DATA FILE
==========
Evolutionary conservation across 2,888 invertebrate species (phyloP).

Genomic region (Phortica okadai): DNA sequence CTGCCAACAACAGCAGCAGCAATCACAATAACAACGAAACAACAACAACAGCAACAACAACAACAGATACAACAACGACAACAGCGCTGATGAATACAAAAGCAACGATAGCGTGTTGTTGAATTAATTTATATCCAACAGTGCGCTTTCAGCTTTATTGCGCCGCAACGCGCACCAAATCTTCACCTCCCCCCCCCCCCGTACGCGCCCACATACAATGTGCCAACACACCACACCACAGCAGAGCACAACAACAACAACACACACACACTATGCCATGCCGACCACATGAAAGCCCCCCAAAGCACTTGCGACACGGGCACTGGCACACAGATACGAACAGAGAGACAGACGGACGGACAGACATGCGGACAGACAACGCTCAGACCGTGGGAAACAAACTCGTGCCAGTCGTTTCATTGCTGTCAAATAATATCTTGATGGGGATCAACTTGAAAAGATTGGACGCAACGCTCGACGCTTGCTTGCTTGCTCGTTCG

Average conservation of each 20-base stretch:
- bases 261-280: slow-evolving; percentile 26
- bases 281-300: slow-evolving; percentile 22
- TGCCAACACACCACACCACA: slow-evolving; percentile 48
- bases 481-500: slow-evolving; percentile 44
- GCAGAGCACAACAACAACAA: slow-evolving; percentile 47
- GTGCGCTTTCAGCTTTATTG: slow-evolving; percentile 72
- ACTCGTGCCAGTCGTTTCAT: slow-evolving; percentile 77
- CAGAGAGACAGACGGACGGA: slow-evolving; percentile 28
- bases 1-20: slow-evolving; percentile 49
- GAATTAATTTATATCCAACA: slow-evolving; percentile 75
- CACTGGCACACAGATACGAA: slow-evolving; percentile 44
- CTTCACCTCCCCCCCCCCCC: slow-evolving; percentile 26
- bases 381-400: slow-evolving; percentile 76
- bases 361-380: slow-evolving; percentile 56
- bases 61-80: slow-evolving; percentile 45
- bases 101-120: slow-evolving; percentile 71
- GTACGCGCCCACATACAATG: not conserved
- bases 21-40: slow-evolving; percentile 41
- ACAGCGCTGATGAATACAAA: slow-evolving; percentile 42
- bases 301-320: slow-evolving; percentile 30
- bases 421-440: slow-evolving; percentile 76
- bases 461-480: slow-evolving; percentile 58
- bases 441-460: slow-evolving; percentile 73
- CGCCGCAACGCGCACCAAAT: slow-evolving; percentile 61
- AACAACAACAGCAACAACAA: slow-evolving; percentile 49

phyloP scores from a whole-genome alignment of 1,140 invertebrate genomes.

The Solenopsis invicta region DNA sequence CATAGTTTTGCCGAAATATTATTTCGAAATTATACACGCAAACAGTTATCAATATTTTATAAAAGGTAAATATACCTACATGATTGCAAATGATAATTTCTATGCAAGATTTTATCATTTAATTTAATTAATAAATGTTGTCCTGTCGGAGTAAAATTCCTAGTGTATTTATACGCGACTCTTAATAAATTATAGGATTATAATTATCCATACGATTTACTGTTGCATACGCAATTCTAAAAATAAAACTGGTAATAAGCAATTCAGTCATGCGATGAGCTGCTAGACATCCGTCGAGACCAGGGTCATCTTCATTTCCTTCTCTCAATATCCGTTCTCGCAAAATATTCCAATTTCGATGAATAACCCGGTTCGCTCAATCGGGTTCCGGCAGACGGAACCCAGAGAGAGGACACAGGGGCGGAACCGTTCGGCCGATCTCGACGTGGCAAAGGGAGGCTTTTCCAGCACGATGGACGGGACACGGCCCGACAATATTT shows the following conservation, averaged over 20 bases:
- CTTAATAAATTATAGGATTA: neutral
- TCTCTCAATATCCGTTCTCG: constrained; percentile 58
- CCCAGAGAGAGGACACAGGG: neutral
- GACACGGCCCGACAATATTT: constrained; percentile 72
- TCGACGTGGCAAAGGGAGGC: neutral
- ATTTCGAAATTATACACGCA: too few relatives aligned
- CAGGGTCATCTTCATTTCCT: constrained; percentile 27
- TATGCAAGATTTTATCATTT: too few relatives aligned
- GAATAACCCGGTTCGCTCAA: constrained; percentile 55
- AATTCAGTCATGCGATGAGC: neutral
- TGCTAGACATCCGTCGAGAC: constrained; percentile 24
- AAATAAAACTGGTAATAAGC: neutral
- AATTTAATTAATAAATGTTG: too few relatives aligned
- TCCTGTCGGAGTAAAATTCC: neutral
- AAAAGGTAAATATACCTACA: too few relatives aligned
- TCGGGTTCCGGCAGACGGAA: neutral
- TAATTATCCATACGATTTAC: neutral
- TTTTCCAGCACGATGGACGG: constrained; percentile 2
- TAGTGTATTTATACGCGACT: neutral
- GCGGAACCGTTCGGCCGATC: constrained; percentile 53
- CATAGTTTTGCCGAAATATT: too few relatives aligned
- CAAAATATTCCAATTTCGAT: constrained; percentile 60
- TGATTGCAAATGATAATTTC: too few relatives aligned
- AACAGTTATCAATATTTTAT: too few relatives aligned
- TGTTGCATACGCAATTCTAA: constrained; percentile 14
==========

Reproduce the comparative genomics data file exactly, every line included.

Evolutionary conservation across 2,888 invertebrate species (phyloP).

Genomic region (Phortica okadai): DNA sequence CTGCCAACAACAGCAGCAGCAATCACAATAACAACGAAACAACAACAACAGCAACAACAACAACAGATACAACAACGACAACAGCGCTGATGAATACAAAAGCAACGATAGCGTGTTGTTGAATTAATTTATATCCAACAGTGCGCTTTCAGCTTTATTGCGCCGCAACGCGCACCAAATCTTCACCTCCCCCCCCCCCCGTACGCGCCCACATACAATGTGCCAACACACCACACCACAGCAGAGCACAACAACAACAACACACACACACTATGCCATGCCGACCACATGAAAGCCCCCCAAAGCACTTGCGACACGGGCACTGGCACACAGATACGAACAGAGAGACAGACGGACGGACAGACATGCGGACAGACAACGCTCAGACCGTGGGAAACAAACTCGTGCCAGTCGTTTCATTGCTGTCAAATAATATCTTGATGGGGATCAACTTGAAAAGATTGGACGCAACGCTCGACGCTTGCTTGCTTGCTCGTTCG

Average conservation of each 20-base stretch:
- bases 261-280: slow-evolving; percentile 26
- bases 281-300: slow-evolving; percentile 22
- TGCCAACACACCACACCACA: slow-evolving; percentile 48
- bases 481-500: slow-evolving; percentile 44
- GCAGAGCACAACAACAACAA: slow-evolving; percentile 47
- GTGCGCTTTCAGCTTTATTG: slow-evolving; percentile 72
- ACTCGTGCCAGTCGTTTCAT: slow-evolving; percentile 77
- CAGAGAGACAGACGGACGGA: slow-evolving; percentile 28
- bases 1-20: slow-evolving; percentile 49
- GAATTAATTTATATCCAACA: slow-evolving; percentile 75
- CACTGGCACACAGATACGAA: slow-evolving; percentile 44
- CTTCACCTCCCCCCCCCCCC: slow-evolving; percentile 26
- bases 381-400: slow-evolving; percentile 76
- bases 361-380: slow-evolving; percentile 56
- bases 61-80: slow-evolving; percentile 45
- bases 101-120: slow-evolving; percentile 71
- GTACGCGCCCACATACAATG: not conserved
- bases 21-40: slow-evolving; percentile 41
- ACAGCGCTGATGAATACAAA: slow-evolving; percentile 42
- bases 301-320: slow-evolving; percentile 30
- bases 421-440: slow-evolving; percentile 76
- bases 461-480: slow-evolving; percentile 58
- bases 441-460: slow-evolving; percentile 73
- CGCCGCAACGCGCACCAAAT: slow-evolving; percentile 61
- AACAACAACAGCAACAACAA: slow-evolving; percentile 49

phyloP scores from a whole-genome alignment of 1,140 invertebrate genomes.

The Solenopsis invicta region DNA sequence CATAGTTTTGCCGAAATATTATTTCGAAATTATACACGCAAACAGTTATCAATATTTTATAAAAGGTAAATATACCTACATGATTGCAAATGATAATTTCTATGCAAGATTTTATCATTTAATTTAATTAATAAATGTTGTCCTGTCGGAGTAAAATTCCTAGTGTATTTATACGCGACTCTTAATAAATTATAGGATTATAATTATCCATACGATTTACTGTTGCATACGCAATTCTAAAAATAAAACTGGTAATAAGCAATTCAGTCATGCGATGAGCTGCTAGACATCCGTCGAGACCAGGGTCATCTTCATTTCCTTCTCTCAATATCCGTTCTCGCAAAATATTCCAATTTCGATGAATAACCCGGTTCGCTCAATCGGGTTCCGGCAGACGGAACCCAGAGAGAGGACACAGGGGCGGAACCGTTCGGCCGATCTCGACGTGGCAAAGGGAGGCTTTTCCAGCACGATGGACGGGACACGGCCCGACAATATTT shows the following conservation, averaged over 20 bases:
- CTTAATAAATTATAGGATTA: neutral
- TCTCTCAATATCCGTTCTCG: constrained; percentile 58
- CCCAGAGAGAGGACACAGGG: neutral
- GACACGGCCCGACAATATTT: constrained; percentile 72
- TCGACGTGGCAAAGGGAGGC: neutral
- ATTTCGAAATTATACACGCA: too few relatives aligned
- CAGGGTCATCTTCATTTCCT: constrained; percentile 27
- TATGCAAGATTTTATCATTT: too few relatives aligned
- GAATAACCCGGTTCGCTCAA: constrained; percentile 55
- AATTCAGTCATGCGATGAGC: neutral
- TGCTAGACATCCGTCGAGAC: constrained; percentile 24
- AAATAAAACTGGTAATAAGC: neutral
- AATTTAATTAATAAATGTTG: too few relatives aligned
- TCCTGTCGGAGTAAAATTCC: neutral
- AAAAGGTAAATATACCTACA: too few relatives aligned
- TCGGGTTCCGGCAGACGGAA: neutral
- TAATTATCCATACGATTTAC: neutral
- TTTTCCAGCACGATGGACGG: constrained; percentile 2
- TAGTGTATTTATACGCGACT: neutral
- GCGGAACCGTTCGGCCGATC: constrained; percentile 53
- CATAGTTTTGCCGAAATATT: too few relatives aligned
- CAAAATATTCCAATTTCGAT: constrained; percentile 60
- TGATTGCAAATGATAATTTC: too few relatives aligned
- AACAGTTATCAATATTTTAT: too few relatives aligned
- TGTTGCATACGCAATTCTAA: constrained; percentile 14